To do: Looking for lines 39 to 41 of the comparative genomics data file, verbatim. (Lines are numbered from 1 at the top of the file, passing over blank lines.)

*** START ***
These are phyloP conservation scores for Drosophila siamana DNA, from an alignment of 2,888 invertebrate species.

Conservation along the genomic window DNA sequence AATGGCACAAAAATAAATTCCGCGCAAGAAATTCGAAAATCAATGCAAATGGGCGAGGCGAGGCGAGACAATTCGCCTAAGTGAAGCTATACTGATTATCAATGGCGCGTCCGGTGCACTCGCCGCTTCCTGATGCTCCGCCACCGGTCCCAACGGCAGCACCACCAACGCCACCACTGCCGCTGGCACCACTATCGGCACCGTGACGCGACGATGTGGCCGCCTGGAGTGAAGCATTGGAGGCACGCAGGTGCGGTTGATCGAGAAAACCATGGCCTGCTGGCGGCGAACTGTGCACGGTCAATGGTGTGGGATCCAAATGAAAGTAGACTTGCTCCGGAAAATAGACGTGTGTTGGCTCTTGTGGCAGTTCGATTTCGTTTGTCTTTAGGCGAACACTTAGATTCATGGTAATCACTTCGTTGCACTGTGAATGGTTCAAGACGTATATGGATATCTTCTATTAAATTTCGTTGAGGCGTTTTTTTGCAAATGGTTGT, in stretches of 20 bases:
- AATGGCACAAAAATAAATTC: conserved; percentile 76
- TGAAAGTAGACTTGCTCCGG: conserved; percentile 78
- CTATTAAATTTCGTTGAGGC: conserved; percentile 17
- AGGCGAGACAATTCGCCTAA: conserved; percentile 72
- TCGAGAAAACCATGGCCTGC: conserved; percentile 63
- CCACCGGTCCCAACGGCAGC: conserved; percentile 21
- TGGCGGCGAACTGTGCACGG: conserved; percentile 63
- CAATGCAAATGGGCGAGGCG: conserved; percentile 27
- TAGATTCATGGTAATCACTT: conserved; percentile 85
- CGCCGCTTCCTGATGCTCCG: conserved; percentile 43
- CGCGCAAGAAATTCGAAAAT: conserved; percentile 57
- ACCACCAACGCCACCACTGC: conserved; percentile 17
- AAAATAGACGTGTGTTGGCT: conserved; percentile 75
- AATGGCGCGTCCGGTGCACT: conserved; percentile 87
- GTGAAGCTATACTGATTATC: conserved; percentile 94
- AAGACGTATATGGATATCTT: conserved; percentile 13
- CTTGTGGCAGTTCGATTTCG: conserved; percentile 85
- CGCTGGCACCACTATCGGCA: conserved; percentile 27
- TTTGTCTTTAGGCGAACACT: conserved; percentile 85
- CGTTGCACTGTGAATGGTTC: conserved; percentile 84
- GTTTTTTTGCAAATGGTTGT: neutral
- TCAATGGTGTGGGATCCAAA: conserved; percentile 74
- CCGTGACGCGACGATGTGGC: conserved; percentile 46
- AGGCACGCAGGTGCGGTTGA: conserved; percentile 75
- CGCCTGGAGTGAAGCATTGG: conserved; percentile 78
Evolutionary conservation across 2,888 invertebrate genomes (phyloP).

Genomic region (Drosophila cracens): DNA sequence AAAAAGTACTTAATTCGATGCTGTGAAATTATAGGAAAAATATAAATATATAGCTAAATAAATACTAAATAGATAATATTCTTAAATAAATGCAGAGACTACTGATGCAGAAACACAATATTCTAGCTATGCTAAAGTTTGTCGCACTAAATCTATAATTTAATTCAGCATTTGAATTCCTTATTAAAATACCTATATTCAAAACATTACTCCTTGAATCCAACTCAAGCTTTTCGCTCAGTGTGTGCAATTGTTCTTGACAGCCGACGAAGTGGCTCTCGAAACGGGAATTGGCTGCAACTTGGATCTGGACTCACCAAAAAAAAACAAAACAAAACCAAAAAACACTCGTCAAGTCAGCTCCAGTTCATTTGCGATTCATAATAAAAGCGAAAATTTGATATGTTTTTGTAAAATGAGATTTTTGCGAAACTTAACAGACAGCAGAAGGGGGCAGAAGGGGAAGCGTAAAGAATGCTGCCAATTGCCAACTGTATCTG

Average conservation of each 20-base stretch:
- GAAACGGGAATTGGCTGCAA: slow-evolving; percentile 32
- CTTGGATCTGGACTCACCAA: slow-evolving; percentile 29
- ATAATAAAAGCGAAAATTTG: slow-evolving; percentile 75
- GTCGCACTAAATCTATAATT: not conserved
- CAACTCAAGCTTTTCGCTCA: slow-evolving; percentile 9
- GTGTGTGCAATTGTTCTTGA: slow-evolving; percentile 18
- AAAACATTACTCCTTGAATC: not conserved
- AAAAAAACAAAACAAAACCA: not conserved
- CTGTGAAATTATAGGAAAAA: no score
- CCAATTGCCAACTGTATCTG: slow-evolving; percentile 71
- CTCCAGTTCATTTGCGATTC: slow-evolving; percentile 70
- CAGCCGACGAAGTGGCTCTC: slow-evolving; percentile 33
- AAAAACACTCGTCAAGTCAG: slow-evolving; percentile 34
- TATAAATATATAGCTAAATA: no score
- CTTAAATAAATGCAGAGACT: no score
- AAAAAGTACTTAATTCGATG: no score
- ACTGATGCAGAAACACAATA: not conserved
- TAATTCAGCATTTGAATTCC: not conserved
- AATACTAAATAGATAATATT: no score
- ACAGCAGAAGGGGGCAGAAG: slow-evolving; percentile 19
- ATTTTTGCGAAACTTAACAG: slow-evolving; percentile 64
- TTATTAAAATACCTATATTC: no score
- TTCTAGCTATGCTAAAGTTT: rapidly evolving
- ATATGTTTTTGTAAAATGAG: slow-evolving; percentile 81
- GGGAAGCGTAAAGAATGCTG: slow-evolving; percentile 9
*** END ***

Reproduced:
- CTGTGAAATTATAGGAAAAA: no score
- CCAATTGCCAACTGTATCTG: slow-evolving; percentile 71
- CTCCAGTTCATTTGCGATTC: slow-evolving; percentile 70